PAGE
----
Jamon fans will already know that the best ham in Spain comes from Jabugo – in the region of Extremadura – which is one of our favourite off-the-beaten-track parts of Spain. North of Andalusia and bordering with Portugal, we cannot praise the cities of Merida, Caceres and Badajoz highly enough. Our favourite main square is in Trujillo – get a table with a view and order the migas – meaning breadcrumbs – the torta del Casar cheese and a glass of ‘Habla del Silencio’ made locally and you’re sorted for the day. The climate is Extremadura is extreme so you probably want to avoid visiting in July & August. Our favourite time of year is May when the evenings are warm and the cherry blossoms are in full bloom across the Jerte Valley (so romantic we included it in our guide to where to pop the question!). Early June and September is also very pleasant. If you are there in July, head for Merida’s International Festival of Classic Theatre where you attend performances in the outdoor Roman theatre – truly unique!
10 Andalusia in Southern Spain
If you are looking for the part of Spain where you can hear the strum of the Spanish guitar, visit the white villages in the mountains and see flamenco – then it’s Andalusia you’ve been waiting for. Eight million people live here which makes it Spain’s most populated region. Much of the region’s history and architecture lays testament to the period under Muslim rule from the 8th to the 15th centuries. Millions of visitors come to Andalusia to uncover this Moorish past – visiting the Alhambra in Granada, the Alcazar in Seville and the Mezquita in Cordoba – and we highly recommend you do so also. (Make sure to read our guide to the Alhambra here.) And don’t overlook the Jewish heritage in Andalusia either. Religion continues to play its part today as you’ll see if you visit Seville during the Easter week processions.
Gastronomy here in Andalusia is amazing and includes wonderful olive oils and the best jamon iberico from the Valle de los Pedroches – north west of Cordoba. Along the coast, you’ll enjoy the freshest of fried fish, prawns, a wonderful cured tuna called mojama, plus the obligatory gazpachos and ajo-blanco and salmorejo. Enjoy the wonderful sherries (and sherry wineries) from Jerez and Sanlucar de Barrameda and the Montilla-Moriles DO in the province of Cordoba. If you can’t get out into the region to taste the flavours, book a place on a food tour in the city.
Make sure to visit the wonderful gardens here – the Generalife, the Alcazar and of course the patios in Cordoba. Early Spring is the best time to visit as the climate here is mild in Winter but very hot in Summer. The inland cities of Seville and Cordoba become quite uncomfortable in July and August and many locals head to the coast for the sea breezes. The Atlantic coast is the most refreshing but the Mediterranean coastline is also very bearable during July and August. Cities such as Malaga have wonderful museums including two dedicated to the life and works of Pablo Picasso – to dip into when the heat is at its highest mid-afternoon. The chilliest temperatures in Andalusia are to be found in the Sierra Nevada which is just 31km away from Granada city or 168km from Malaga – so you really can be sunbathing or golfing on the coast in the morning and skiing or snowboarding in the afternoon! Want something a bit more off-beat? Check out Almeria where many of the Spaghetti Westerns were filmed including The Good, The Bad and The Ugly – plus the many locations selected by the Game of Thrones in Andalusia – you can read about it in our guide to filming locations in Spain. And check out our Must-Sees in Andalusia plus Unusual Andalusia: Hidden Treasures!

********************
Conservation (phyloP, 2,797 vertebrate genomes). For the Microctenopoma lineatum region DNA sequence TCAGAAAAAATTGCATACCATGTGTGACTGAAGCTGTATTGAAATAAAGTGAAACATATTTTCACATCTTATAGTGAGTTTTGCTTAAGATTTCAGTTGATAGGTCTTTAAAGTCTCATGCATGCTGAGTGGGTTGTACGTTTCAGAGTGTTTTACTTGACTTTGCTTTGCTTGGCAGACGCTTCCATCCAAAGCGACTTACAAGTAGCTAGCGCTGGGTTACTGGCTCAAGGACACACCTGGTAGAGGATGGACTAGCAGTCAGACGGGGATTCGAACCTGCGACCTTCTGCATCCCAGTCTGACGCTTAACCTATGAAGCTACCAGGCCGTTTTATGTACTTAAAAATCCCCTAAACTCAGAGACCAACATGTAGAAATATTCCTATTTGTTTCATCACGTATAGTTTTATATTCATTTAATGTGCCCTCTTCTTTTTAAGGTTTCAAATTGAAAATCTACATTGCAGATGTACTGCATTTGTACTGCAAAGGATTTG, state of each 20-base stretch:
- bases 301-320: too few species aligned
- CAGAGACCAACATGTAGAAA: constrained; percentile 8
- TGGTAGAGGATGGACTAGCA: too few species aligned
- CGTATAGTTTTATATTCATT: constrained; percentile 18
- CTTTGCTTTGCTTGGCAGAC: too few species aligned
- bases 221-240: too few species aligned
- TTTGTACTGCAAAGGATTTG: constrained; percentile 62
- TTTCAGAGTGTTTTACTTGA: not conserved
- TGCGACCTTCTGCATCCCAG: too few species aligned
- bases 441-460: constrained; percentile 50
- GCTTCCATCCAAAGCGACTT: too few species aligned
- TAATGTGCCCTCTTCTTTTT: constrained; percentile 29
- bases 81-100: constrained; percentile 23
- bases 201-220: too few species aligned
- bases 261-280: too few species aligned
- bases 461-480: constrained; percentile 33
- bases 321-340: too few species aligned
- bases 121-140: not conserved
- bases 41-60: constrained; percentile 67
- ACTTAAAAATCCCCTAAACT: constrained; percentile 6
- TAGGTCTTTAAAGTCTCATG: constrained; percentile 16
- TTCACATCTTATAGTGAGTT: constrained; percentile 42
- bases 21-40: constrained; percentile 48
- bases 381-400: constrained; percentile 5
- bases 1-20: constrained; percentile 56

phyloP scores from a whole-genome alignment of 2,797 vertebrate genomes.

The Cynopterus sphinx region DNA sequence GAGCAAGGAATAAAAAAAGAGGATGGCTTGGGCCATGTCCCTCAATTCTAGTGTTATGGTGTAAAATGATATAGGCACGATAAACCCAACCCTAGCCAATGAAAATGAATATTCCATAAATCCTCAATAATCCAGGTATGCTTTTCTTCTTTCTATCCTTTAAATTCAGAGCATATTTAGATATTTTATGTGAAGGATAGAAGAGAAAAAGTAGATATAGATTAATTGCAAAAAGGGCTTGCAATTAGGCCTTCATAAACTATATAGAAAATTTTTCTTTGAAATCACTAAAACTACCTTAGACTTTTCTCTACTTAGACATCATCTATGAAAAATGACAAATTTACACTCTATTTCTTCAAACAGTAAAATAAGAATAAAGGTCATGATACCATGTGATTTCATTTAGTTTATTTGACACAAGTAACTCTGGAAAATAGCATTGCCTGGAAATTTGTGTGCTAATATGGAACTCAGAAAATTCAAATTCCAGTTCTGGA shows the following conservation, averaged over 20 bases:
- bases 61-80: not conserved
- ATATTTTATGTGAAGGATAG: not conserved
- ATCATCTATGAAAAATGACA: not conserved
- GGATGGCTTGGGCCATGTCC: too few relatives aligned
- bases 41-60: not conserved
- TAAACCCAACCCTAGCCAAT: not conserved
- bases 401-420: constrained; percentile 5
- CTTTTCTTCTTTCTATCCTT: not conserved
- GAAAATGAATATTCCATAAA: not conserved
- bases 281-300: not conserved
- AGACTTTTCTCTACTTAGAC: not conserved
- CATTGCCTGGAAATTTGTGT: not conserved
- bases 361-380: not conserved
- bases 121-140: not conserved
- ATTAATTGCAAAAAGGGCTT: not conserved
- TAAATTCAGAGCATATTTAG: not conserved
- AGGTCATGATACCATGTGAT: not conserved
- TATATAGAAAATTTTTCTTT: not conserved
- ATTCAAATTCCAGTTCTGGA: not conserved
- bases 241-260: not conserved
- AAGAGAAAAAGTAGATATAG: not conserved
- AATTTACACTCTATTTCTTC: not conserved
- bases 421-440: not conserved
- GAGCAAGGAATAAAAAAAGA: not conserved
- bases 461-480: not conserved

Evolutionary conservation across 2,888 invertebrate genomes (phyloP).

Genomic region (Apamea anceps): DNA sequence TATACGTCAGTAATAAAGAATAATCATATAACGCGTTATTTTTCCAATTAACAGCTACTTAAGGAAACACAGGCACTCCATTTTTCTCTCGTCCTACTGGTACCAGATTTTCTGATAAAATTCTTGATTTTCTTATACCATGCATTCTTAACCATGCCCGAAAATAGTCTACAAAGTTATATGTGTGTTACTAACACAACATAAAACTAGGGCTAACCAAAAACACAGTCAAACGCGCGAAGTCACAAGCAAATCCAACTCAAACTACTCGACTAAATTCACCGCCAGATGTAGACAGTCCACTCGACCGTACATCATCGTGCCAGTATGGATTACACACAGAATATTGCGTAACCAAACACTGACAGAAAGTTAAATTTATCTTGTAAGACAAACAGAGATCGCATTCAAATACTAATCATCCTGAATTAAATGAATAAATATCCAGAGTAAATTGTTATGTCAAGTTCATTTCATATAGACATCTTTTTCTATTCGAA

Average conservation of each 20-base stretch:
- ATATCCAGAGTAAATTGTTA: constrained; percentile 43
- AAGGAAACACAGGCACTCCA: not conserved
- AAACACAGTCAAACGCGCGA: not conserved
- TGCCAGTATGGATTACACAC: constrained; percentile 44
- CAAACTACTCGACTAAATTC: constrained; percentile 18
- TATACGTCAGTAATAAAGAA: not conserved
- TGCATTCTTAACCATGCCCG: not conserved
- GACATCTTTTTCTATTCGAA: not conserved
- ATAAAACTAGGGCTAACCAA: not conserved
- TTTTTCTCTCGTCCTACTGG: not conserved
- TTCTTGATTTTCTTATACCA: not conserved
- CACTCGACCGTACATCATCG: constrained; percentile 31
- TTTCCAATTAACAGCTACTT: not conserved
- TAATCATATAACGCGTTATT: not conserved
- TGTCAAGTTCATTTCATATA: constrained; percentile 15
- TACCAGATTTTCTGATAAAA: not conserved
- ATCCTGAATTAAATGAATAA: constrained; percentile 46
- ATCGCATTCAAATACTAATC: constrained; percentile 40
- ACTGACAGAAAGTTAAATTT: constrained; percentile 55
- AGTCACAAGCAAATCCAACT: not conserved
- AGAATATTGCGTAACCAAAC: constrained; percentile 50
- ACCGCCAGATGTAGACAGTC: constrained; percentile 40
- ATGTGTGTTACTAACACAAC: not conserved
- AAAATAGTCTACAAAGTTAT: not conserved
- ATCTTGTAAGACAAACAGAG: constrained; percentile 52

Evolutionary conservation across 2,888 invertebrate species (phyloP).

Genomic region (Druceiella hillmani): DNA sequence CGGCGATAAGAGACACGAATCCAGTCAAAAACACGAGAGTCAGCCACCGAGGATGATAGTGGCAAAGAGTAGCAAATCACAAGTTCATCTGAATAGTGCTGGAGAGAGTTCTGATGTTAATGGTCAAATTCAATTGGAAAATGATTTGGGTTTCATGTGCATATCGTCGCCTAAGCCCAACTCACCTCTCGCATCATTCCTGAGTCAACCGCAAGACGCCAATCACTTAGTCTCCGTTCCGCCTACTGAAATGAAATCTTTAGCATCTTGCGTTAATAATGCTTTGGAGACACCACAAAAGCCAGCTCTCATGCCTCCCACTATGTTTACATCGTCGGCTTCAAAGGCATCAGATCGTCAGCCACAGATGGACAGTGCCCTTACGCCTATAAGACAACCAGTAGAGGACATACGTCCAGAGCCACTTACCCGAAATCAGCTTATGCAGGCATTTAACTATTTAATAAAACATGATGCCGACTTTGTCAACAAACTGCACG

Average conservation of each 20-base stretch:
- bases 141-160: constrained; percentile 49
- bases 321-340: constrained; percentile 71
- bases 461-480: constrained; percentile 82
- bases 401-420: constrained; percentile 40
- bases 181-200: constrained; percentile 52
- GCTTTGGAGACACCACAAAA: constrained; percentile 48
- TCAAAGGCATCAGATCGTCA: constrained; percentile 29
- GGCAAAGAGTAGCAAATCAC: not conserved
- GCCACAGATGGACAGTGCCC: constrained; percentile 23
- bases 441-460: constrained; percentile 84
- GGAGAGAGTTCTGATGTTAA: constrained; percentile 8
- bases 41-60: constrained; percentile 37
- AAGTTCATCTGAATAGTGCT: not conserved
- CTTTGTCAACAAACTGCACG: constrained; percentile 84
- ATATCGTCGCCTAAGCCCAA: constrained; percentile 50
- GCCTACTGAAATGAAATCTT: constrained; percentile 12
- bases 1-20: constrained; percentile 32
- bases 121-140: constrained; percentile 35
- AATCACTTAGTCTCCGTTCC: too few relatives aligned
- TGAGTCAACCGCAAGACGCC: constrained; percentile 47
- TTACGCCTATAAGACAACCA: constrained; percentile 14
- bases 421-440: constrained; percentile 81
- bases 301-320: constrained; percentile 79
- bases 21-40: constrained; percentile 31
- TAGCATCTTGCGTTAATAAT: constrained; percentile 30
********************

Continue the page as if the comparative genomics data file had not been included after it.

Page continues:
11 Murcia & Valencia in Eastern Spain
Murcia and Valencia on the Mediterranean Coast are the regions where citrus fruits, vegetables and flowers are cultivated for Spain and beyond. In Murcia city, we recommend visiting the Veronicas food market which dates from 1914 – and encourage you to taste as many of the vegetables and fruits including watermelons and kakis, nuts, oils, pulses, cereals and spices such as pimenton which is a smoked paprika. The Mar Menor lagoon is Europe’s biggest salt water lagoon and is one of Murcia’s main attractions – but we prefer to avoid the crowds and drive around this agricultural region. Stop off at a few local taverns to taste the best of the local orchards, vegetables patches and the Calasparra rice which is one of the most expensive grains in Spain. In Murcia city, you should also visit the Casino and head to the Fuensanta Santuary for great views of the city.
Valencia is also known for its rice – and is the birthplace of paella and the architect Santiago Calatrava. It’s also where Michelin-star chef Quique D’acosta runs his flagship restaurant in Denia – although you can also enjoy his influence in El Poblet, Mercat and Vuelve Carolina in downtown Valencia. Don’t forget to try the simpler dishes too when you are out and about – including the wonderful rices and our favourite fideua! If you are spending time in Valencia city, you’re spoilt for choice with dazzling markets, parks and museums – the City of Sciences and Arts is Instagram gold! If you’re travelling with university students, they’ll probably want to check out La Tomatina in Buñol where party-goers fling over-ripened tomatoes around the town for 60 minutes of madness to celebrate the harvest. Equally noisy (there’s a lot of pyrotecnics) are Las Fallas celebrations in mid-March when enormous model figures are set alight. We recommend checking out the bonfires for San Juan all along the coastline especially in Alicante – and the Moors & Christians festivals also celebrated all along this coastline but especially in Alcoy. If this sounds like too much noise, head for Albufera National Park to see the rice fields and explore the lagoon ecosystems.